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Archaeologia, or, Miscellaneous tracts relating to antiquity Volume 46, pt. 1 [Paperback]

Society of Antiquaries of London

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Book Description

9 May 2012
This historic book may have numerous typos and missing text. Purchasers can download a free scanned copy of the original book (without typos) from the publisher. Not indexed. Not illustrated. 1880 Excerpt: ...Monza, a sapphire; and many of the ancient reliquaries of fine crystalline glass mounted in gold were thought to be crystal. g. Waves. These coarser superficial and protuberant striae, visible to the naked eye, arose from working the glass at too low a temperature (Ex.30). h. Threads, or Strings. These names are applied to other permanent irregularities of surface, caused by cooled particles of glass dropping, during the process of blowing, upon the viscid and imperfectly melted sheet, and being unable to undergo fusion and incorporation.. Crystals. These consist of matter infusible at a temperature higher than that at which the rest of the glass solidifies, and are due to slow cooling during a too prolonged and tedious manipulation of the sheet. If separate, they are usually transparent, and, being embedded in the substance of the glass, are invisible to the naked eye; but, when aggregated, they form white elevated and opaque masses visible even at some distance, which under the microscope are resolved into agglomerations of crystals, of which the commonest forms are long needles, prisms terminating in tufts or secondary groups of needles, prisms whose outlines appear corroded and indented like snow crystals, beautifully regular flat six-sided tables with sharp angles, and other six-sided tables--sections of prisms possessing an appreciable thickness (Ex. 126, 127). The minute size of these crystals, and the impossibility of separating them from the glass in which they are embedded, renders it difficult to ascertain their chemical nature; but Reinsch, who discovered some apparently similar crystals in (modern?) glass, concluded that some at least were silica." It seems probable, however, that most of the crystals above described are either silicate of...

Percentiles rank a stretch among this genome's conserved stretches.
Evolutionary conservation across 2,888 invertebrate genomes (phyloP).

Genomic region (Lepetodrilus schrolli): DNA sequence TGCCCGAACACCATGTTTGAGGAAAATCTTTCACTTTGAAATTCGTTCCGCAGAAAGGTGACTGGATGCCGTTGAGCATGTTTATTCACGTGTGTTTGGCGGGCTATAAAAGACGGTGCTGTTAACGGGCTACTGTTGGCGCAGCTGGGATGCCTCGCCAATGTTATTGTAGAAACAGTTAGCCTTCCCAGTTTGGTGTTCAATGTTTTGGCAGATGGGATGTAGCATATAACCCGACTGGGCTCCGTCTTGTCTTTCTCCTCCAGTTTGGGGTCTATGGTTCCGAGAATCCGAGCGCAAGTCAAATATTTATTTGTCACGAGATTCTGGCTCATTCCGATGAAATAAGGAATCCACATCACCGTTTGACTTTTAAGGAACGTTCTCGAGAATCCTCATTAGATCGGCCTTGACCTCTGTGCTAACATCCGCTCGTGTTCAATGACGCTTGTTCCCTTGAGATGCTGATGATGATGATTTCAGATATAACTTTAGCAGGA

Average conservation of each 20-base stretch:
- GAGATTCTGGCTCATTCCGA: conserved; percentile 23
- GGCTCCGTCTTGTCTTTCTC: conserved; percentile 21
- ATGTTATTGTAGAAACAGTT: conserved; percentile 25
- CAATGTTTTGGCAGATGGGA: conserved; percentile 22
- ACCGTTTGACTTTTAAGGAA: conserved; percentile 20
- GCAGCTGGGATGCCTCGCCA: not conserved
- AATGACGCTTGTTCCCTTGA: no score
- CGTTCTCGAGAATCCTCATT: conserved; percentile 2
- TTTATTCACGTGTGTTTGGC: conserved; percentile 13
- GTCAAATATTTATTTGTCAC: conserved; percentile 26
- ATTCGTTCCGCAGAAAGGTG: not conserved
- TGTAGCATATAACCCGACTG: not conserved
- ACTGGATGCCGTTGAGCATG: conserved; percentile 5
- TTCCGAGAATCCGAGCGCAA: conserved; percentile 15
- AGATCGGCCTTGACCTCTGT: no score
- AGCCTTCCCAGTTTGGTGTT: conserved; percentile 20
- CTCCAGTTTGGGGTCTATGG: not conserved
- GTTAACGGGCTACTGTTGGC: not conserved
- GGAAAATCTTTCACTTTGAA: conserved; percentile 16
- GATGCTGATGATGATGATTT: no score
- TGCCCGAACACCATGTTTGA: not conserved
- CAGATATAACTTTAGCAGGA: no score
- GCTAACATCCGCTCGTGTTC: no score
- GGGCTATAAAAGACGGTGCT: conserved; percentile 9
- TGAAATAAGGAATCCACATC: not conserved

Product details

  • Paperback: 104 pages
  • Publisher: RareBooksClub.com (9 May 2012)
  • Language: English
  • ISBN-10: 1151736082
  • ISBN-13: 978-1151736086
  • Product Dimensions: 0.6 x 18.6 x 24.2 cm

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